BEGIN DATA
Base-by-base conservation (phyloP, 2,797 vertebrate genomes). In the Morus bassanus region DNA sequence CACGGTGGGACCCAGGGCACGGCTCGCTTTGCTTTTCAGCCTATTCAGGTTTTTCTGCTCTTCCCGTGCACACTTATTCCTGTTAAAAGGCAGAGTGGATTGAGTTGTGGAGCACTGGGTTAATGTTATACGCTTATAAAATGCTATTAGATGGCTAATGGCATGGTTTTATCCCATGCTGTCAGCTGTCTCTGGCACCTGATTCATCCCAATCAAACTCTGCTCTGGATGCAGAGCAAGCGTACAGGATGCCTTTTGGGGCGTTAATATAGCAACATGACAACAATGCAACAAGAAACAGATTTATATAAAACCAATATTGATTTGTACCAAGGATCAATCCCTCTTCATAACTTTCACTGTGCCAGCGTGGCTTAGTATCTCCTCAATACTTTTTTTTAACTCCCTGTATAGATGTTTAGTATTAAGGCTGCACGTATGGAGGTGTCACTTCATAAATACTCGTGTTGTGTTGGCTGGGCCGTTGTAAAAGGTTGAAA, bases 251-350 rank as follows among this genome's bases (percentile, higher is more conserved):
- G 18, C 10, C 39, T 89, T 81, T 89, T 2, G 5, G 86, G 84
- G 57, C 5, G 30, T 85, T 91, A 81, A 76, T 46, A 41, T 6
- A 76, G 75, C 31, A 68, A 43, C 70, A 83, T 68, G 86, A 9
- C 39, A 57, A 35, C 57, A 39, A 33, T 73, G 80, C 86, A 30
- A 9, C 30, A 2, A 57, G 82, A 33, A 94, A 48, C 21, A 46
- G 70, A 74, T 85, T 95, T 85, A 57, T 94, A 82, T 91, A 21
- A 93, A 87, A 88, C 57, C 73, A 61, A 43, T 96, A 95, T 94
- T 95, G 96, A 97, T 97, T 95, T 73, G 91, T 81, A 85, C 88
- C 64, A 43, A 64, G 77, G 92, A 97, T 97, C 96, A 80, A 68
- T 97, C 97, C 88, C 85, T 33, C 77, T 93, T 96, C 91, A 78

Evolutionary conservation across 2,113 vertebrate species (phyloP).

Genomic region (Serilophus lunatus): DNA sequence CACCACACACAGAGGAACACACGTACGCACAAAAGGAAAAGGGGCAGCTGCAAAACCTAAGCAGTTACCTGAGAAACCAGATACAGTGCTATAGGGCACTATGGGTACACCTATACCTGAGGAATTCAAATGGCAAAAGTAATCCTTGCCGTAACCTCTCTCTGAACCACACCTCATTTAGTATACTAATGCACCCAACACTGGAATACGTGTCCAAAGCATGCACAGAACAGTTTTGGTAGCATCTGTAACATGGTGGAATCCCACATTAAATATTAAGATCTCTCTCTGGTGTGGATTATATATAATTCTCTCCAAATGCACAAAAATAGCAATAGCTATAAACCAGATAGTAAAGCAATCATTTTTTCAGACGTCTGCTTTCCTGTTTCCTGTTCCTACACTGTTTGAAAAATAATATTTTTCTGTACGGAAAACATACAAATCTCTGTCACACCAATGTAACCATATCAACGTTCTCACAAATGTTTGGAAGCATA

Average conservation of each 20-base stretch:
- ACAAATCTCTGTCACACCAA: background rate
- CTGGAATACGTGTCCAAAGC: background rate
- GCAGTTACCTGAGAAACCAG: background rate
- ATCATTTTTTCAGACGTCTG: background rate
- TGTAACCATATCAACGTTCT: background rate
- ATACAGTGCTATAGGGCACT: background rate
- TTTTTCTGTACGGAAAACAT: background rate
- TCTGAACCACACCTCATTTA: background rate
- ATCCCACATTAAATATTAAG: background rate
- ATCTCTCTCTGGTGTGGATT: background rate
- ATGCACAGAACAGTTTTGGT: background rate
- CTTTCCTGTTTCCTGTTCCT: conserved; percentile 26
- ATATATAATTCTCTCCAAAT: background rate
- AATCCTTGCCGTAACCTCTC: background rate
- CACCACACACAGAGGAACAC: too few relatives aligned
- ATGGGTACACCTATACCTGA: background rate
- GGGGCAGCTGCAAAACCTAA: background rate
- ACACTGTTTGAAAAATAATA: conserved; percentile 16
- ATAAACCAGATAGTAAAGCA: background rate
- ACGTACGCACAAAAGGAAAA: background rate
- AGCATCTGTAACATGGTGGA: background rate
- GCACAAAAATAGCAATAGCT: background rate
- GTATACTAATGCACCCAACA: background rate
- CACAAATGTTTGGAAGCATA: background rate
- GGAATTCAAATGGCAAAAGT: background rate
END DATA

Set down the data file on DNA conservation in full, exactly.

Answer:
Base-by-base conservation (phyloP, 2,797 vertebrate genomes). In the Morus bassanus region DNA sequence CACGGTGGGACCCAGGGCACGGCTCGCTTTGCTTTTCAGCCTATTCAGGTTTTTCTGCTCTTCCCGTGCACACTTATTCCTGTTAAAAGGCAGAGTGGATTGAGTTGTGGAGCACTGGGTTAATGTTATACGCTTATAAAATGCTATTAGATGGCTAATGGCATGGTTTTATCCCATGCTGTCAGCTGTCTCTGGCACCTGATTCATCCCAATCAAACTCTGCTCTGGATGCAGAGCAAGCGTACAGGATGCCTTTTGGGGCGTTAATATAGCAACATGACAACAATGCAACAAGAAACAGATTTATATAAAACCAATATTGATTTGTACCAAGGATCAATCCCTCTTCATAACTTTCACTGTGCCAGCGTGGCTTAGTATCTCCTCAATACTTTTTTTTAACTCCCTGTATAGATGTTTAGTATTAAGGCTGCACGTATGGAGGTGTCACTTCATAAATACTCGTGTTGTGTTGGCTGGGCCGTTGTAAAAGGTTGAAA, bases 251-350 rank as follows among this genome's bases (percentile, higher is more conserved):
- G 18, C 10, C 39, T 89, T 81, T 89, T 2, G 5, G 86, G 84
- G 57, C 5, G 30, T 85, T 91, A 81, A 76, T 46, A 41, T 6
- A 76, G 75, C 31, A 68, A 43, C 70, A 83, T 68, G 86, A 9
- C 39, A 57, A 35, C 57, A 39, A 33, T 73, G 80, C 86, A 30
- A 9, C 30, A 2, A 57, G 82, A 33, A 94, A 48, C 21, A 46
- G 70, A 74, T 85, T 95, T 85, A 57, T 94, A 82, T 91, A 21
- A 93, A 87, A 88, C 57, C 73, A 61, A 43, T 96, A 95, T 94
- T 95, G 96, A 97, T 97, T 95, T 73, G 91, T 81, A 85, C 88
- C 64, A 43, A 64, G 77, G 92, A 97, T 97, C 96, A 80, A 68
- T 97, C 97, C 88, C 85, T 33, C 77, T 93, T 96, C 91, A 78

Evolutionary conservation across 2,113 vertebrate species (phyloP).

Genomic region (Serilophus lunatus): DNA sequence CACCACACACAGAGGAACACACGTACGCACAAAAGGAAAAGGGGCAGCTGCAAAACCTAAGCAGTTACCTGAGAAACCAGATACAGTGCTATAGGGCACTATGGGTACACCTATACCTGAGGAATTCAAATGGCAAAAGTAATCCTTGCCGTAACCTCTCTCTGAACCACACCTCATTTAGTATACTAATGCACCCAACACTGGAATACGTGTCCAAAGCATGCACAGAACAGTTTTGGTAGCATCTGTAACATGGTGGAATCCCACATTAAATATTAAGATCTCTCTCTGGTGTGGATTATATATAATTCTCTCCAAATGCACAAAAATAGCAATAGCTATAAACCAGATAGTAAAGCAATCATTTTTTCAGACGTCTGCTTTCCTGTTTCCTGTTCCTACACTGTTTGAAAAATAATATTTTTCTGTACGGAAAACATACAAATCTCTGTCACACCAATGTAACCATATCAACGTTCTCACAAATGTTTGGAAGCATA

Average conservation of each 20-base stretch:
- ACAAATCTCTGTCACACCAA: background rate
- CTGGAATACGTGTCCAAAGC: background rate
- GCAGTTACCTGAGAAACCAG: background rate
- ATCATTTTTTCAGACGTCTG: background rate
- TGTAACCATATCAACGTTCT: background rate
- ATACAGTGCTATAGGGCACT: background rate
- TTTTTCTGTACGGAAAACAT: background rate
- TCTGAACCACACCTCATTTA: background rate
- ATCCCACATTAAATATTAAG: background rate
- ATCTCTCTCTGGTGTGGATT: background rate
- ATGCACAGAACAGTTTTGGT: background rate
- CTTTCCTGTTTCCTGTTCCT: conserved; percentile 26
- ATATATAATTCTCTCCAAAT: background rate
- AATCCTTGCCGTAACCTCTC: background rate
- CACCACACACAGAGGAACAC: too few relatives aligned
- ATGGGTACACCTATACCTGA: background rate
- GGGGCAGCTGCAAAACCTAA: background rate
- ACACTGTTTGAAAAATAATA: conserved; percentile 16
- ATAAACCAGATAGTAAAGCA: background rate
- ACGTACGCACAAAAGGAAAA: background rate
- AGCATCTGTAACATGGTGGA: background rate
- GCACAAAAATAGCAATAGCT: background rate
- GTATACTAATGCACCCAACA: background rate
- CACAAATGTTTGGAAGCATA: background rate
- GGAATTCAAATGGCAAAAGT: background rate